The detailed and stepwise biosynthesis of PD1 has now been established as depicted in Figure 8 (Serhan et al., 2006; Aursnes et al., 2015). The enzyme 15-LOX type I functions as a 17-lipoxygenase (Haeggström and Funk, 2011) and forms the 16S,17S-configured epoxide named 16S,17S-ePD. Hydrolysis of this epoxide in a regio- and stereoselective manner at the C-10 position results in the formation PD1. Water attack occurs most likely via a transient allylic carbocation specie, see Figure 8, since the thermodynamically less stable 11E,13E,15Z-configured triene is formed, and not the chemically more stable 11E,13E,15E triene. Moreover, the S-configuration at C17 is not altered (Serhan et al., 2006; Aursnes et al., 2015). The formation of the 17R-HpDHA stereoisomer has been observed in the presence of aspirin and recombinant isolated COX-2 enzyme (Serhan et al., 2002, 2011), that results in the formation of the 17R-epimer of PD1, coined aspirin triggered protectin D1 (AT-PD1). This biosynthetic pathway occurs most likely via a 16R,17R-configurated epoxide intermediate named ePD. Later direct evidence that 16S,17S-ePD is in fact the true intermediate in the biosynthesis of PD1 was provided by Serhan, Hansen and co-workers (Aursnes et al., 2015). These biosynthesis studies were performed using 16S,17S-ePD, stereoselectively prepared by organic synthesis, that confirmed that this epoxide was converted into PD1 in human macrophages (Aursnes et al., 2015). The double LOX product 10,17-diHDHA, named PDX, is biosynthetically produced by two sequential oxygen insertion steps followed by reduction of the 15-LOX produced hydroperoxide-intermediate, affords 10S,17S-diHDHA (Serhan et al., 2006). PDX is an isomer of PD1 and has several reported bioactions relevant for diabetes and obesity (White et al., 2014, 2015). PDX has also been subjected to other biological investigations (Masterson et al., 2015; Stein et al., 2016; Fonseca et al., 2017; Körner et al., 2018). The other isomers of PD1 investigated were reported to possess significant lower potent pro-resolving actions (Serhan et al., 2006). It has recently been demonstrated that PCTR1 is also biosynthesized directly from 16S,17S-ePD (Ramon et al., 2016). Regarding the biosynthesis of the congener PD1n–3 DPA the epoxide named 16S,17S-ePDn–3 DPA has been shown to be an essential biosynthetic intermediate involved in the formation of PD1n–3 DPA in human neutrophils (Primdahl et al., 2017). This epoxide is able to inhibit human neutrophils LTB4 production and that an yet unidentified hydrolytic enzyme converts 16S,17S-ePDn–3 DPA into PD1n–3 DPA (Primdahl et al., 2017).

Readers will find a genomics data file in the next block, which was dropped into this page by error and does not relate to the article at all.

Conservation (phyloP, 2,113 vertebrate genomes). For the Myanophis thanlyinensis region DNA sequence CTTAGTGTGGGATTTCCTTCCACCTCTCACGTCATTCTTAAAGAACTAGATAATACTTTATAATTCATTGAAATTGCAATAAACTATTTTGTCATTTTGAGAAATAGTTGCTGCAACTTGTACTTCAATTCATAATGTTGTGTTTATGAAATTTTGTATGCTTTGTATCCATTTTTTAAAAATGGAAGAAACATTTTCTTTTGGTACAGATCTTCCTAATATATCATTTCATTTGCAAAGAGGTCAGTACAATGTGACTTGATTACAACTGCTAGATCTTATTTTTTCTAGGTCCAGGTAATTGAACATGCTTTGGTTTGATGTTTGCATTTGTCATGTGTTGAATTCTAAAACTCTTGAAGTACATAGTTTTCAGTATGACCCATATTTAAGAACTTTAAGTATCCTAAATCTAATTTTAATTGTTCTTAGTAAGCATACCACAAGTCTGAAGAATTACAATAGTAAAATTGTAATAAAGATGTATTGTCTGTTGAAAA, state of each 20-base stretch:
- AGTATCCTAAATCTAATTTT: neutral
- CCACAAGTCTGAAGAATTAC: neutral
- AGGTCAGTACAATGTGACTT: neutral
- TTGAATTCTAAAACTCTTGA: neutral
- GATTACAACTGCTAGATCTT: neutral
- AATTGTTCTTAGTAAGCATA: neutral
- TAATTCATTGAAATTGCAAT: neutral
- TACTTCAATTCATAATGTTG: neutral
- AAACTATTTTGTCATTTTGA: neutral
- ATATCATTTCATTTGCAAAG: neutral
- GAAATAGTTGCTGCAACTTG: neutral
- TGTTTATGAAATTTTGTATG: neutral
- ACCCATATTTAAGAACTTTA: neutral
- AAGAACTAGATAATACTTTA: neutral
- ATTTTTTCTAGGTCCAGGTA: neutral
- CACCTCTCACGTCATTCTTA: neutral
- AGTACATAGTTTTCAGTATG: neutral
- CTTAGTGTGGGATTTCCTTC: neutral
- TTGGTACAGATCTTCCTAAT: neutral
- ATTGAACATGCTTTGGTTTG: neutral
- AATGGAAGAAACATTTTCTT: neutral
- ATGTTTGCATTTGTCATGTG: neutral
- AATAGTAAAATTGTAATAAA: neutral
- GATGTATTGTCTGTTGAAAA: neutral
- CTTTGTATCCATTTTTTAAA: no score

Reported Total Synthesis of PD1

As of today, the exact structural elucidation of SPMs using LC/MS-MS based metabololipidomics is necessary to establish the exact structure of the endogenously formed bioactive products (Chiang and Serhan, 2017), since only pico- to nanogram amounts of biosynthetic material are formed in vivo. Total syntheses of PD1 have been reported by four research groups (Ogawa and Kobayashi, 2011; Petasis et al., 2012; Aursnes et al., 2014b; Rodriguez and Spur, 2014), but only two groups have used synthetic and authentic material for matching experiments using LC/MS-MS multiple reaction monitoring (MRM). We want to emphasize that such efforts are of vitally importance, since the PDs as well as the other SPMs, display very potent agonist actions toward individual GPCRs in a stereochemically defined manner (Serhan and Petasis, 2011; Chiang and Serhan, 2017). The structural elucidation and physiologic functions of the SPM receptors have recently been reviewed (Chiang and Serhan, 2017). An outline of the different total syntheses of PD1 is presented below.

Kobayashi and Ogawa’s Synthesis of PD1

Ogawa and Kobayashi (2011) disclosed the first total organic synthesis of PD1, which included a Z-selective Wittig reaction and a Suzuki-cross coupling as key steps (Figure 9). These authors prepared the iodide-aldehyde fragment 1 in several steps and then reacted 1 with the ylide of 2 in a Z-selective Wittig reaction to afford, after several other synthetic steps, the ester 3. This ester was subjected to a Suzuki-Miyaura cross-coupling reaction with boron-compound 4 affording compound 5 with the C22 carbon skeleton of PD1 in place. Deprotection of 5 was followed by basic hydrolysis that yielded PD1 (Ogawa and Kobayashi, 2011).

FIGURE 9
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Figure 9. Outline of Kobayashi and Ogawa’s synthesis of PD1.

The Petasis Synthesis of PD1